The Financial Crimes Enforcement Network (“FinCEN”) announced the assessment of a $50,000 civil money against Pinnacle Capital Markets, LLC (“Pinnacle”), an SEC‑registered broker-dealer, for violations of the Bank Secrecy Act (“BSA”) and the regulations thereunder. FinCEN assessed the civil money penalty based on what it determined were systemic violations of the anti-money laundering (“AML”) and suspicious activity reporting requirements of the BSA and its implementing regulations by Pinnacle between October 2002 and September 2009.
Pinnacle’s core business consists of providing foreign individuals and institutions access to securities markets in the United States, allowing those customers, using market access software, to have direct control over accounts and direct access to U.S. securities markets through omnibus accounts. FinCEN noted that Pinnacle’s business model and customer base present uncommon risks that needed to be identified and managed by Pinnacle for potential misuse by customers. FinCEN determined that, although Pinnacle received AML procedures from a third party consultant, Pinnacle failed to appropriately modify the AML compliance program to reflect the risks presented by Pinnacle’s business model.
Pinnacle’s AML compliance deficiencies included the failure to properly apply its customer identification program (“CIP”) to certain foreign customers. In particular, many foreign customers accessed Pinnacle’s services as sub-account holders to foreign financial institutions that held master accounts with Pinnacle. Although FinCEN and the SEC have issued guidance which states that, in certain circumstances, broker-dealers do not need to look through omnibus accounts when applying their CIPs, FinCEN clarified that such guidance applies only when all transactions in the omnibus account are initiated by the financial intermediary and the beneficial owner has no direct control over the omnibus account. By contrast, the sub-account holders in Pinnacle’s case were “customers’ of Pinnacle because they were able to directly transmit orders to Pinnacle. Accordingly, FinCEN stated that Pinnacle must apply its CIP to these sub-account holders.
In addition to these CIP violations, FinCEN concluded that Pinnacle failed to establish and implement risk-based due diligence procedures for correspondent accounts, despite the fact that, during the relevant period, nearly half of Pinnacle’s fully-disclosed customers resided in locations identified in the U.S. Department’s International Narcotics Control Strategy Report (“INCSR”) as Jurisdictions of Primary Concern and half resided in Jurisdictions of Concern. Similarly, FinCEN’s order points out that of 92 foreign financial institutions with correspondent accounts at Pinnacle, nearly half were domiciled in Jurisdictions of Primary Concern and half were domiciled in Jurisdictions of Concern. Jurisdictions of Primary Concern, according to the INCSR, are countries whose financial institutions engage in currency transactions involving significant amounts of proceeds from international narcotics trafficking. Consequently, jurisdictions with high levels of financial activity are more likely to be Jurisdictions of Primary Concern. The list includes Canada, Brazil, France, Germany, Spain, Switzerland, the U.K. and the U.S. FinCEN also determined that the ineffectiveness of Pinnacle’s manual transaction monitoring system resulted in the failure to file suspicious activity reports (“SARs”) involving millions of dollars in transactions and a SAR failure to file rate of 29%. More generally, Pinnacle failed to meet independent testing and AML training requirements at certain points during the relevant time period.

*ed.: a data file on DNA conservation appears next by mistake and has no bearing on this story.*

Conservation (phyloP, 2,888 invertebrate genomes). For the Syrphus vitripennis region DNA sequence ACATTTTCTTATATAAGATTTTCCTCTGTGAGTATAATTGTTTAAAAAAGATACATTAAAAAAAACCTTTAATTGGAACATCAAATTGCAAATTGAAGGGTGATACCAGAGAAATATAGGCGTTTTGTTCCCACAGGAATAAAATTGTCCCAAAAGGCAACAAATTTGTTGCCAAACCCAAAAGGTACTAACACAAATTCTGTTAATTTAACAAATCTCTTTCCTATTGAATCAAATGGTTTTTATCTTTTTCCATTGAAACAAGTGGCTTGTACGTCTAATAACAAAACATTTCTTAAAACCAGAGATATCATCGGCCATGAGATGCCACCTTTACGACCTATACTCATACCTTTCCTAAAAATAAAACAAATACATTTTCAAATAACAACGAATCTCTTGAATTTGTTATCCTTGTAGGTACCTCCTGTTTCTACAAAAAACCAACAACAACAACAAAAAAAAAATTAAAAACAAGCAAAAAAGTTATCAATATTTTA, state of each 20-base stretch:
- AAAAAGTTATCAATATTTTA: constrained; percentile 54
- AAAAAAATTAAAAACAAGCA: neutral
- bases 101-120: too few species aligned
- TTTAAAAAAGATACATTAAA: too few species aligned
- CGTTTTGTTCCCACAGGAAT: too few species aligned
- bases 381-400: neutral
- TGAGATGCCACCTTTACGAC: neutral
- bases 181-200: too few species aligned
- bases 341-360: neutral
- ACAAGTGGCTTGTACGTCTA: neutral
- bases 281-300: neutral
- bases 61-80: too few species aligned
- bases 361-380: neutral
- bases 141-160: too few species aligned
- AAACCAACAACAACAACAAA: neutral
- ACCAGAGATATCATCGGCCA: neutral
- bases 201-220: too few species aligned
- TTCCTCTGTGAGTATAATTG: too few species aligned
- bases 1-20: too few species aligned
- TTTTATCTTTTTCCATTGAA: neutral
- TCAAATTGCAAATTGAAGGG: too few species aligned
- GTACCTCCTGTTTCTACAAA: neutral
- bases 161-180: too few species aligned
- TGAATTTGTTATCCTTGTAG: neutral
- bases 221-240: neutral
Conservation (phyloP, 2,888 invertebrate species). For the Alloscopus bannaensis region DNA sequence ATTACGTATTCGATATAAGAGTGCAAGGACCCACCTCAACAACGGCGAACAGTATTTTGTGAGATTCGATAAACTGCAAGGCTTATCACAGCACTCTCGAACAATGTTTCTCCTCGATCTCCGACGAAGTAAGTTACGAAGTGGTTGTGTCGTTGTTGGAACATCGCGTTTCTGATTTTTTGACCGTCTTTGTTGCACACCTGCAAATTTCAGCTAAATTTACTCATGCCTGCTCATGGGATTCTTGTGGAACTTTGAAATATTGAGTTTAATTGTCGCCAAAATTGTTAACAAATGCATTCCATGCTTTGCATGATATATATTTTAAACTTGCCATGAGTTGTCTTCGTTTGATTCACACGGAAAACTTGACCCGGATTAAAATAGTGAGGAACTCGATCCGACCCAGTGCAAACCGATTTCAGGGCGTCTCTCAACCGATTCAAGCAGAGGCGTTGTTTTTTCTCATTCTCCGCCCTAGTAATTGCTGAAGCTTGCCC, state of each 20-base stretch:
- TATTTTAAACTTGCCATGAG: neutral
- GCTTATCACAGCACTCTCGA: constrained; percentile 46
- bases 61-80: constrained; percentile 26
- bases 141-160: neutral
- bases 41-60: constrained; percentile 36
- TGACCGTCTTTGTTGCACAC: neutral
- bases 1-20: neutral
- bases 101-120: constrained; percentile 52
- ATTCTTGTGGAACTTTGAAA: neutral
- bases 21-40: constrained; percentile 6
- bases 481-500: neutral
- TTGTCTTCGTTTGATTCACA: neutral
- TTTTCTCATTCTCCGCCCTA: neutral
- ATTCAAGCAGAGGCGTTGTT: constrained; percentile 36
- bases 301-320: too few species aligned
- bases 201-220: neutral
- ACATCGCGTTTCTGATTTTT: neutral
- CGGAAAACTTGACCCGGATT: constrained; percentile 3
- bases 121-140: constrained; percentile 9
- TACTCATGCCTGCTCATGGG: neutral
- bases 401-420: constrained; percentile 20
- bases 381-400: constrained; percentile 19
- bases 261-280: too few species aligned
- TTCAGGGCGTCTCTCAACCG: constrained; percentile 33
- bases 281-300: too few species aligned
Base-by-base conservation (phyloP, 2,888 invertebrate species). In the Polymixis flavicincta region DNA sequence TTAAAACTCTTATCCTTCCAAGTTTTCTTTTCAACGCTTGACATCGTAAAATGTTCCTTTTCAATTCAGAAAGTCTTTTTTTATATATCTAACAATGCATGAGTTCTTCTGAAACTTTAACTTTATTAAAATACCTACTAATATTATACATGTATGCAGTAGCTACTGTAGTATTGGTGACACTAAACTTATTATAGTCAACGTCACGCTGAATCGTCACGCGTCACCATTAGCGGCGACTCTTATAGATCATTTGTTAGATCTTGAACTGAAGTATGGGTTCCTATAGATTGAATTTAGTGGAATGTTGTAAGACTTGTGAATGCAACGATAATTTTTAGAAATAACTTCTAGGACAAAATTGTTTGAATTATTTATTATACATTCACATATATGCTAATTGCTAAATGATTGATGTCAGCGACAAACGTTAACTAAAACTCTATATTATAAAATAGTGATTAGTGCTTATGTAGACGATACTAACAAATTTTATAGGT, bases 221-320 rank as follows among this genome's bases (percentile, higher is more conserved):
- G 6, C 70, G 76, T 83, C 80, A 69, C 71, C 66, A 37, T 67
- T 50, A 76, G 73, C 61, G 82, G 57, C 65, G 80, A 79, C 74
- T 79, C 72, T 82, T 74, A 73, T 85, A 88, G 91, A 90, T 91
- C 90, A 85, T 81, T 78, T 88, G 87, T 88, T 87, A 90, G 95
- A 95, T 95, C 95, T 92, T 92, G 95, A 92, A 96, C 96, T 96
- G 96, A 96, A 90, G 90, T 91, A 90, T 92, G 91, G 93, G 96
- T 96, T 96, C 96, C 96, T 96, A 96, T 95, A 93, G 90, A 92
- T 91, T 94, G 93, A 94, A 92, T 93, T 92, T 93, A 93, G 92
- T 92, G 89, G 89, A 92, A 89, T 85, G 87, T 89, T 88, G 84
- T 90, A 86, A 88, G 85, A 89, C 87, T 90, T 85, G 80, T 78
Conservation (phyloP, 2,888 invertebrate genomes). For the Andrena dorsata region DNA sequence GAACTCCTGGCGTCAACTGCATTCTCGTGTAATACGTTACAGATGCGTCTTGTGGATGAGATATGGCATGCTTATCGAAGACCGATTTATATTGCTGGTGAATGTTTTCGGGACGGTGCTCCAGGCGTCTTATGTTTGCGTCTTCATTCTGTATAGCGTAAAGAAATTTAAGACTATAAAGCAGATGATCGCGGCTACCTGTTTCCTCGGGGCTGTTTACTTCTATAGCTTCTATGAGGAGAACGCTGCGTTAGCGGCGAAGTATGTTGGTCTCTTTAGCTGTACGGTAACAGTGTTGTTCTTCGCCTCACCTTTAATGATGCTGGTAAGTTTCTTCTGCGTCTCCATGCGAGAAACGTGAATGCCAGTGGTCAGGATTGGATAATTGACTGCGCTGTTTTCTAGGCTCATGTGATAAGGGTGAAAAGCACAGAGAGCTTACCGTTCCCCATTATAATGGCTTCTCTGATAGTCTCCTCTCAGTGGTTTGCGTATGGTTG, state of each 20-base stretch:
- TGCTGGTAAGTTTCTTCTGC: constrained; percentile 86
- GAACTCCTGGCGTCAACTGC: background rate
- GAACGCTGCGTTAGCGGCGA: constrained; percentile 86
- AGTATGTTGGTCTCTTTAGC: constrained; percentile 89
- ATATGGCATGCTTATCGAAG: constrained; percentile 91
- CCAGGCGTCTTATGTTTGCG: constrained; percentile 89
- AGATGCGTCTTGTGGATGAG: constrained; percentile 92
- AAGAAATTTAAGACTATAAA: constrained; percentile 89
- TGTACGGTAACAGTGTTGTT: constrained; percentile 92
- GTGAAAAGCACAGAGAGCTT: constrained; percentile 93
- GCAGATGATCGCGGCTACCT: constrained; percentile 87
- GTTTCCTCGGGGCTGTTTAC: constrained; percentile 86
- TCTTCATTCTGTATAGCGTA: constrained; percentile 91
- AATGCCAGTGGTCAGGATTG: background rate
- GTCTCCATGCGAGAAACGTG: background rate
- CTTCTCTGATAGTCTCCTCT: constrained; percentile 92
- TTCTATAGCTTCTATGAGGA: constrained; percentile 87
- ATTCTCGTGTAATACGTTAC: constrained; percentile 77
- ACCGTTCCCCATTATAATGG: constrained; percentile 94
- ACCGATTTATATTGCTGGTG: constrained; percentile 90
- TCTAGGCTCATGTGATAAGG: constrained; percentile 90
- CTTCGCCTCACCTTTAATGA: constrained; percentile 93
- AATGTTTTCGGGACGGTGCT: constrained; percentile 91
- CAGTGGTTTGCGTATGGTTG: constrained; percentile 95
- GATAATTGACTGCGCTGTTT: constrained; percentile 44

FinCEN conducted its investigation of Pinnacle in cooperation with the SEC and FINRA. The $50,000 civil money penalty, which includes a concurrent assessment of $25,000 by the SEC for violations of Section 17(a) of the Securities Exchange Act of 1934 and Rule 17a-8 thereunder, will be satisfied by two payments to the U.S. Treasury Department.